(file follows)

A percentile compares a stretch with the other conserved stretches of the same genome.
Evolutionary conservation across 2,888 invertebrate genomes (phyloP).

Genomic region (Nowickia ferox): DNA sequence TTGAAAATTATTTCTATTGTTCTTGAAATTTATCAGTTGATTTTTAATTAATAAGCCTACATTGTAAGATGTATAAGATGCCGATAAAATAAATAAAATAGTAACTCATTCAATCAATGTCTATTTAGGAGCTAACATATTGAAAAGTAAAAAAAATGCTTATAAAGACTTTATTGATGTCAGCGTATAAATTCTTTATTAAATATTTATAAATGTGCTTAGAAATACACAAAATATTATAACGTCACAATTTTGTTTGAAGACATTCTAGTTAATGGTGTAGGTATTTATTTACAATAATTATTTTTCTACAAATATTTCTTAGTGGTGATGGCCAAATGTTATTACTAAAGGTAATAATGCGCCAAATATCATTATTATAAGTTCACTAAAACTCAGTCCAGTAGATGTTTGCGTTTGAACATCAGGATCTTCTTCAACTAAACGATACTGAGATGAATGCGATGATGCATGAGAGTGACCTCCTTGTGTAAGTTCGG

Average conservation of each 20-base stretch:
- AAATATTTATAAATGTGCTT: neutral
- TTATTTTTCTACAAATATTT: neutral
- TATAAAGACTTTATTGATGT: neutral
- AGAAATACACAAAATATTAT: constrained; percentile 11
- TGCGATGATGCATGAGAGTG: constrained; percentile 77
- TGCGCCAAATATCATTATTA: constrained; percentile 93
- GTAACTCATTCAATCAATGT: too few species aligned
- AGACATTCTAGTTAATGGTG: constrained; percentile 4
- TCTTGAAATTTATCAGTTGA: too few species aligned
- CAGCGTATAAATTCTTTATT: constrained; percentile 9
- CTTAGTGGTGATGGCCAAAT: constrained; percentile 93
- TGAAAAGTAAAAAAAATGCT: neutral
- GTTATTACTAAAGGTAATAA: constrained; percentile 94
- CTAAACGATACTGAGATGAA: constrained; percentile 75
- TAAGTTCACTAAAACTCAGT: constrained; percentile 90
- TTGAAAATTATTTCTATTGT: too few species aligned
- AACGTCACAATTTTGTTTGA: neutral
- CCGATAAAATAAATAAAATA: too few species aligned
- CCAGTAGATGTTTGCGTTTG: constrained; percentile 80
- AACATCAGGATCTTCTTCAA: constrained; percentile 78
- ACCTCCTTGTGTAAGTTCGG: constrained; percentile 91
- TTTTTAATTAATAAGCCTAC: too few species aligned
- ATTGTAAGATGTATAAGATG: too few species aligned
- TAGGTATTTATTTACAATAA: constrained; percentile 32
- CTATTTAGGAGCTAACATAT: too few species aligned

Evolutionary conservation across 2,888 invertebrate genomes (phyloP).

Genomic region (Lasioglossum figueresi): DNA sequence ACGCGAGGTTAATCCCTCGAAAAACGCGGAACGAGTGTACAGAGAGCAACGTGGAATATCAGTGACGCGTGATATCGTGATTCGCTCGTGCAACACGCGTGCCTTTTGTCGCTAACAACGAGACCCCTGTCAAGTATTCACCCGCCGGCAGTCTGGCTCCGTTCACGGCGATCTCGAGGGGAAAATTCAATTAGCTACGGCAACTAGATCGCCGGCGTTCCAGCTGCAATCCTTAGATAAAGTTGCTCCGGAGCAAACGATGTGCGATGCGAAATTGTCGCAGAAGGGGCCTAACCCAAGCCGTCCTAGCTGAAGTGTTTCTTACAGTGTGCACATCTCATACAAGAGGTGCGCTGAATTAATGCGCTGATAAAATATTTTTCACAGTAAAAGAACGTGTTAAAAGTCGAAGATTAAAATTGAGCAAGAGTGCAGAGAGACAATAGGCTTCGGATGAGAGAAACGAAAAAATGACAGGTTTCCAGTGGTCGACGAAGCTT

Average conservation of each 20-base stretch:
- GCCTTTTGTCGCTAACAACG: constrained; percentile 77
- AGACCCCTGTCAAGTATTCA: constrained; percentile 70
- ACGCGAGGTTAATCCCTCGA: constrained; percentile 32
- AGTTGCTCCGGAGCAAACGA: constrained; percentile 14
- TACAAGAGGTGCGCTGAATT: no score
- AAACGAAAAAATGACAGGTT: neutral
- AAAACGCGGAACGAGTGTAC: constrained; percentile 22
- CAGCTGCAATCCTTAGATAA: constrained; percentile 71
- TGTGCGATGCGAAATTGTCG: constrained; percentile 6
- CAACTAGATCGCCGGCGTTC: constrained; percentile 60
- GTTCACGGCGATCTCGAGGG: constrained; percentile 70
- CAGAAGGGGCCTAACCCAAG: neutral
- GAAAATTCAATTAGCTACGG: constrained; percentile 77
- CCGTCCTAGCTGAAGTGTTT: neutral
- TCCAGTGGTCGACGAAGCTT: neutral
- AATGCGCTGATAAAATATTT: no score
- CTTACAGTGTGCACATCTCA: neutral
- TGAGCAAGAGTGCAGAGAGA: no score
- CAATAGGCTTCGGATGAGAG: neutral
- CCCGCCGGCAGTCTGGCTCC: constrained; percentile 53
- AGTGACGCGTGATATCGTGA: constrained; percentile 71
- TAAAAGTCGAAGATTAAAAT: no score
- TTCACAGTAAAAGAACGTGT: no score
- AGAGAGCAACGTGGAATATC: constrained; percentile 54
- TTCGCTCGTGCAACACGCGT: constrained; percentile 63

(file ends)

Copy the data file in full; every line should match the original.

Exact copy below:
A percentile compares a stretch with the other conserved stretches of the same genome.
Evolutionary conservation across 2,888 invertebrate genomes (phyloP).

Genomic region (Nowickia ferox): DNA sequence TTGAAAATTATTTCTATTGTTCTTGAAATTTATCAGTTGATTTTTAATTAATAAGCCTACATTGTAAGATGTATAAGATGCCGATAAAATAAATAAAATAGTAACTCATTCAATCAATGTCTATTTAGGAGCTAACATATTGAAAAGTAAAAAAAATGCTTATAAAGACTTTATTGATGTCAGCGTATAAATTCTTTATTAAATATTTATAAATGTGCTTAGAAATACACAAAATATTATAACGTCACAATTTTGTTTGAAGACATTCTAGTTAATGGTGTAGGTATTTATTTACAATAATTATTTTTCTACAAATATTTCTTAGTGGTGATGGCCAAATGTTATTACTAAAGGTAATAATGCGCCAAATATCATTATTATAAGTTCACTAAAACTCAGTCCAGTAGATGTTTGCGTTTGAACATCAGGATCTTCTTCAACTAAACGATACTGAGATGAATGCGATGATGCATGAGAGTGACCTCCTTGTGTAAGTTCGG

Average conservation of each 20-base stretch:
- AAATATTTATAAATGTGCTT: neutral
- TTATTTTTCTACAAATATTT: neutral
- TATAAAGACTTTATTGATGT: neutral
- AGAAATACACAAAATATTAT: constrained; percentile 11
- TGCGATGATGCATGAGAGTG: constrained; percentile 77
- TGCGCCAAATATCATTATTA: constrained; percentile 93
- GTAACTCATTCAATCAATGT: too few species aligned
- AGACATTCTAGTTAATGGTG: constrained; percentile 4
- TCTTGAAATTTATCAGTTGA: too few species aligned
- CAGCGTATAAATTCTTTATT: constrained; percentile 9
- CTTAGTGGTGATGGCCAAAT: constrained; percentile 93
- TGAAAAGTAAAAAAAATGCT: neutral
- GTTATTACTAAAGGTAATAA: constrained; percentile 94
- CTAAACGATACTGAGATGAA: constrained; percentile 75
- TAAGTTCACTAAAACTCAGT: constrained; percentile 90
- TTGAAAATTATTTCTATTGT: too few species aligned
- AACGTCACAATTTTGTTTGA: neutral
- CCGATAAAATAAATAAAATA: too few species aligned
- CCAGTAGATGTTTGCGTTTG: constrained; percentile 80
- AACATCAGGATCTTCTTCAA: constrained; percentile 78
- ACCTCCTTGTGTAAGTTCGG: constrained; percentile 91
- TTTTTAATTAATAAGCCTAC: too few species aligned
- ATTGTAAGATGTATAAGATG: too few species aligned
- TAGGTATTTATTTACAATAA: constrained; percentile 32
- CTATTTAGGAGCTAACATAT: too few species aligned

Evolutionary conservation across 2,888 invertebrate genomes (phyloP).

Genomic region (Lasioglossum figueresi): DNA sequence ACGCGAGGTTAATCCCTCGAAAAACGCGGAACGAGTGTACAGAGAGCAACGTGGAATATCAGTGACGCGTGATATCGTGATTCGCTCGTGCAACACGCGTGCCTTTTGTCGCTAACAACGAGACCCCTGTCAAGTATTCACCCGCCGGCAGTCTGGCTCCGTTCACGGCGATCTCGAGGGGAAAATTCAATTAGCTACGGCAACTAGATCGCCGGCGTTCCAGCTGCAATCCTTAGATAAAGTTGCTCCGGAGCAAACGATGTGCGATGCGAAATTGTCGCAGAAGGGGCCTAACCCAAGCCGTCCTAGCTGAAGTGTTTCTTACAGTGTGCACATCTCATACAAGAGGTGCGCTGAATTAATGCGCTGATAAAATATTTTTCACAGTAAAAGAACGTGTTAAAAGTCGAAGATTAAAATTGAGCAAGAGTGCAGAGAGACAATAGGCTTCGGATGAGAGAAACGAAAAAATGACAGGTTTCCAGTGGTCGACGAAGCTT

Average conservation of each 20-base stretch:
- GCCTTTTGTCGCTAACAACG: constrained; percentile 77
- AGACCCCTGTCAAGTATTCA: constrained; percentile 70
- ACGCGAGGTTAATCCCTCGA: constrained; percentile 32
- AGTTGCTCCGGAGCAAACGA: constrained; percentile 14
- TACAAGAGGTGCGCTGAATT: no score
- AAACGAAAAAATGACAGGTT: neutral
- AAAACGCGGAACGAGTGTAC: constrained; percentile 22
- CAGCTGCAATCCTTAGATAA: constrained; percentile 71
- TGTGCGATGCGAAATTGTCG: constrained; percentile 6
- CAACTAGATCGCCGGCGTTC: constrained; percentile 60
- GTTCACGGCGATCTCGAGGG: constrained; percentile 70
- CAGAAGGGGCCTAACCCAAG: neutral
- GAAAATTCAATTAGCTACGG: constrained; percentile 77
- CCGTCCTAGCTGAAGTGTTT: neutral
- TCCAGTGGTCGACGAAGCTT: neutral
- AATGCGCTGATAAAATATTT: no score
- CTTACAGTGTGCACATCTCA: neutral
- TGAGCAAGAGTGCAGAGAGA: no score
- CAATAGGCTTCGGATGAGAG: neutral
- CCCGCCGGCAGTCTGGCTCC: constrained; percentile 53
- AGTGACGCGTGATATCGTGA: constrained; percentile 71
- TAAAAGTCGAAGATTAAAAT: no score
- TTCACAGTAAAAGAACGTGT: no score
- AGAGAGCAACGTGGAATATC: constrained; percentile 54
- TTCGCTCGTGCAACACGCGT: constrained; percentile 63